happy easter, eggs

March 23, 2008 at 11:37 am 14 comments

03.jpg

Slovenian artist, Franc Grom creates egg art using an electric boring tool. The results are stunning and as laborious as the finest of craftsmen from centuries past. The eggs that Grom creates have approximately 2,500 to 3,500 holes (he has been known to drill up to17,000 in one piece). The results are simply amazing. Who would have thought that something so delicate could be made even more fragile and precious.

04.jpg

05.jpg

02.jpg

+ via: national geographic

Like the site?AddThis Social Bookmark Button

Entry filed under: art. Tags: , , .

crinkle dress monday music spotlight #10 – afterlife

14 Comments Add your own

  • 1. Snowball. « Damned Good Design  |  March 24, 2008 at 11:55 am

    […] from doing a lot of work on my own stuff over the weekend, I did get a boost of inspiration from this, which I saw over at momeld(they got it from Nat. Geo.) I have been fighting the urge to pull out my flexible shaft tool (I […]

    Reply
  • 2. Made You Look » Blog Archive » Egg Shell  |  March 25, 2008 at 7:42 pm

    […] It’s a little late for easter but if you made any easter eggs I bet they weren’t as awesome as Franc Grom’s. The eggs that Grom creates have approximately 2,500 to 3,500 holes (he has been known to drill up to17,000 in one piece). The results are simply amazing. Who would have thought that something so delicate could be made even more fragile and precious. via momeld […]

    Reply
  • 3. Todd  |  March 26, 2008 at 10:40 pm

    He is truly an artist with the patience of an angel.

    Reply
  • 4. psysapiens³  |  April 4, 2008 at 12:50 pm

    egg is cool!!!!

    Reply
  • 6. Easter Eggs « My life in words and pictures  |  April 12, 2008 at 9:03 pm

    […] I’ll try to paint some next year… speaking of which, these are super hard core. Grom used an electric boring tool to drill approximately 2,500 to 3,500 […]

    Reply
  • 7. Franc Grom «  |  April 15, 2008 at 3:05 am

    […] Franc Grom Published April 15, 2008 sculpture This Slovenian artist creates egg art using an electric boring tool. The results are stunning and as laborious as the finest of craftsmen from centuries past. The eggs that Grom creates have approximately 2,500 to 3,500 holes (he has been known to drill up to17,000 in one piece). The results are simply amazing. Via Momeld. […]

    Reply
  • 8. El arte de perforar huevos… | ana lisa lou ^_^  |  September 26, 2008 at 12:07 pm

    […] Estos son huevos decorados para la fecha de pascuas por el artista eslovaco Franc Grom.  Que pereza de arte ah? ajajaj vende las piezas como esculturas y souvenirs de la temporada. Dice el artículo que un huevo creado por él podría tener entre 2500 a 3500 huecos. El máximo de huecos que ha hecho han sido 17,000 en uno sólo. ajaja Ahora que lo pienso,  más aburrido que abrirle hueco a los huevos, debe ser contar las veces… En todo caso, coo!, se ven pretty y es algo distinto que ver en el internet. Este es el link para que vean: https://momeld.wordpress.com/2008/03/23/happy-easter-eggs/ […]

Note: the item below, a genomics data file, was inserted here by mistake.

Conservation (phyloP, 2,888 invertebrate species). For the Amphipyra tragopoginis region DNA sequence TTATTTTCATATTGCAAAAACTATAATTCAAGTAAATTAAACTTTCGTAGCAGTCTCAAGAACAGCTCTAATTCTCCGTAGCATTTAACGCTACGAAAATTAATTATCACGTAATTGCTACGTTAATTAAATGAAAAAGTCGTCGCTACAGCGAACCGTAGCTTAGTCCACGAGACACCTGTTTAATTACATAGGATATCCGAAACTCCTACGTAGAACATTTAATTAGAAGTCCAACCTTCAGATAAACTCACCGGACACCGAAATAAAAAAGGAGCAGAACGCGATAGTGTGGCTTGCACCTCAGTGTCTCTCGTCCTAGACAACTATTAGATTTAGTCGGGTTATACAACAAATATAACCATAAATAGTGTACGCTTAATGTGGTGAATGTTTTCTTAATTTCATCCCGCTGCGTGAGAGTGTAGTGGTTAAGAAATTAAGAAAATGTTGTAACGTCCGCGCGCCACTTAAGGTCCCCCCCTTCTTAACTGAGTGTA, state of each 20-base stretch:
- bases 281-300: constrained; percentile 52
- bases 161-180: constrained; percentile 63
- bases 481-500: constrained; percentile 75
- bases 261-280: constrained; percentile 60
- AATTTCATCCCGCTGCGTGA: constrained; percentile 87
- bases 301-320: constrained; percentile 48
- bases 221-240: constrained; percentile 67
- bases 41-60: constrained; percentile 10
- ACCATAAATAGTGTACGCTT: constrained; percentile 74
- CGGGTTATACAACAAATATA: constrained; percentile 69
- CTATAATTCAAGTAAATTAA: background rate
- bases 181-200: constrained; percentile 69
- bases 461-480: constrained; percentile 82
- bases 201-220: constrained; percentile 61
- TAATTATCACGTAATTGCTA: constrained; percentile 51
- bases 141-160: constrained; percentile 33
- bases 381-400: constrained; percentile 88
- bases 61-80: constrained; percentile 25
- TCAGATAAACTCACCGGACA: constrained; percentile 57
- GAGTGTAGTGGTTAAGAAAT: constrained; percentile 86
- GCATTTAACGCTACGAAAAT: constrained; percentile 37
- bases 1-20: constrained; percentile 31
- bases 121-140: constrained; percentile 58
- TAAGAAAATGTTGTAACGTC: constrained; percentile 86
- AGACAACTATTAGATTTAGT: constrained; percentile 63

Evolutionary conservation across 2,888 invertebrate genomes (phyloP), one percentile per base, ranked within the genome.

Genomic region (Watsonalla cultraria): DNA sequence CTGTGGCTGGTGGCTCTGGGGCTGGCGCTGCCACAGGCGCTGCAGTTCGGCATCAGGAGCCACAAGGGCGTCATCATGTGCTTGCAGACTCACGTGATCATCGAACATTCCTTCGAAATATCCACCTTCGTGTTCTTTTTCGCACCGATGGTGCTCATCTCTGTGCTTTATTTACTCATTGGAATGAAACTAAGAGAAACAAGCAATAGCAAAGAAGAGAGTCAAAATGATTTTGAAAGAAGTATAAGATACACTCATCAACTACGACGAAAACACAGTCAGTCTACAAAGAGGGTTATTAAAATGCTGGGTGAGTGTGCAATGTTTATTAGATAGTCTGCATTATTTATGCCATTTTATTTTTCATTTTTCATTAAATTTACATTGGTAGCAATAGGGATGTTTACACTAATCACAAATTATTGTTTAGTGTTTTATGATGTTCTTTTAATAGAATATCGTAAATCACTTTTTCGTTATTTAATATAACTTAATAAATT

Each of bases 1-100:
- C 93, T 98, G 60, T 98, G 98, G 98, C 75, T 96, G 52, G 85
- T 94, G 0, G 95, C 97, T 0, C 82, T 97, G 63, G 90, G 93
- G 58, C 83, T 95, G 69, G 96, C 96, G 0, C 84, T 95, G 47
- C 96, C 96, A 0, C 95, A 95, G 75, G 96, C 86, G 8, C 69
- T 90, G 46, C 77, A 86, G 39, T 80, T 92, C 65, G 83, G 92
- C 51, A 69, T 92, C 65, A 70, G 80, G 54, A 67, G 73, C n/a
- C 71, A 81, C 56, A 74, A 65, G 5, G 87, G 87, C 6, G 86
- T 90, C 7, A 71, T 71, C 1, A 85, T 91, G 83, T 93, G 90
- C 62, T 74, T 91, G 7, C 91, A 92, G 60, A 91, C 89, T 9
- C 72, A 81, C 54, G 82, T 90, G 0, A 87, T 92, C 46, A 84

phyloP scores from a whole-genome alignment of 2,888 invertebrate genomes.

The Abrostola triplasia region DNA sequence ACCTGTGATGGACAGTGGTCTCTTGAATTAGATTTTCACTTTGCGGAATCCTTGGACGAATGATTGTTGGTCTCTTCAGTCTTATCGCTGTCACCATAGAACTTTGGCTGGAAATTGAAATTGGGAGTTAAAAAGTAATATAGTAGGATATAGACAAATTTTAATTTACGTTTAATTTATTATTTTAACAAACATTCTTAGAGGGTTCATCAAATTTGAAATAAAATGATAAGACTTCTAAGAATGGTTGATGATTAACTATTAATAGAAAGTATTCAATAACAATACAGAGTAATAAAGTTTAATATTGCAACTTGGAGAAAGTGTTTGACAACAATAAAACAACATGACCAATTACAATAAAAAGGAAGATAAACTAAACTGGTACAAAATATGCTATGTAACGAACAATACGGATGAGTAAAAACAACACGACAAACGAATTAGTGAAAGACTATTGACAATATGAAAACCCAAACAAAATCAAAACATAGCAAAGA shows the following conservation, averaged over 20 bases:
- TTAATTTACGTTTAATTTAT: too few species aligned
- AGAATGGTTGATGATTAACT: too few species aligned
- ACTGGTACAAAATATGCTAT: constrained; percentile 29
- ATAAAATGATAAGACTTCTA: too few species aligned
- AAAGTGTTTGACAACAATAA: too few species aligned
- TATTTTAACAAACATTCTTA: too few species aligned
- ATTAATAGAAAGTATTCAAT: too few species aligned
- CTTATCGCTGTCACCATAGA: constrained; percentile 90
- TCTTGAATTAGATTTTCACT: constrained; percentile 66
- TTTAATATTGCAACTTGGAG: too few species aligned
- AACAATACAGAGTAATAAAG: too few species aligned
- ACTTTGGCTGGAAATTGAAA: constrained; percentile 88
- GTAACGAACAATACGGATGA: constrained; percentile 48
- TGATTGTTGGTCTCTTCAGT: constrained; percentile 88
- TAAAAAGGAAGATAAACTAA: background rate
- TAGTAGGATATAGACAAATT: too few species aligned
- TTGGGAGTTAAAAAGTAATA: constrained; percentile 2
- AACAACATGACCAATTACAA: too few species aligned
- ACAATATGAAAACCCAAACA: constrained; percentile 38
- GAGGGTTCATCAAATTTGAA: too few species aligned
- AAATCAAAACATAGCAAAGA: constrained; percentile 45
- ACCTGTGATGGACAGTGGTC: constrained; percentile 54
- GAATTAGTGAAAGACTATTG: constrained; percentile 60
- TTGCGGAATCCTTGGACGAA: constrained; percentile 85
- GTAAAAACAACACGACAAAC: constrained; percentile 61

Reply
  • 9. Pedro Ricardo  |  December 30, 2008 at 7:34 am

    fiquei muito feliz, quando ví pela primeira vez estes trabalhos e estou pesquisando para aprender mais, faço esse tipo de trabalho mais com ovos de avestruz, não sei seu idioma mais ficarei feliz se responder.

    Reply
  • 10. Print og klip moderne påskepynt | BabyBusiness.dk  |  April 9, 2009 at 12:23 am

    […] Gæk1 gæk2 og gæk3. […]

    Reply
  • 11. Easter Eggs « momeld - modern living | modern design  |  April 12, 2009 at 12:27 pm

    […] you haven’t checked out last years drilled eggs they are a real treat as […]

    Reply
  • 12. Gitte  |  July 21, 2009 at 6:01 pm

    They are incredibly beautiful these pictures and the beautiful eggs you make. So beautiful, I have never seen it.

    Reply
  • 14. Look What I Found « Half-Baked Sourdough  |  April 1, 2010 at 7:11 pm

    […] pysanki images I discovered online. And, while you’re oooh-ing and aaahhh-ing, take a look at this: This man carves eggshells in ways you can’t even imagine. […]

    Reply

Leave a Reply

Fill in your details below or click an icon to log in:

WordPress.com Logo

You are commenting using your WordPress.com account. Log Out / Change )

Twitter picture

You are commenting using your Twitter account. Log Out / Change )

Facebook photo

You are commenting using your Facebook account. Log Out / Change )

Google+ photo

You are commenting using your Google+ account. Log Out / Change )

Connecting to %s

Trackback this post  |  Subscribe to the comments via RSS Feed



what we’re reading

archives

momeld networks

keep in touch


%d bloggers like this: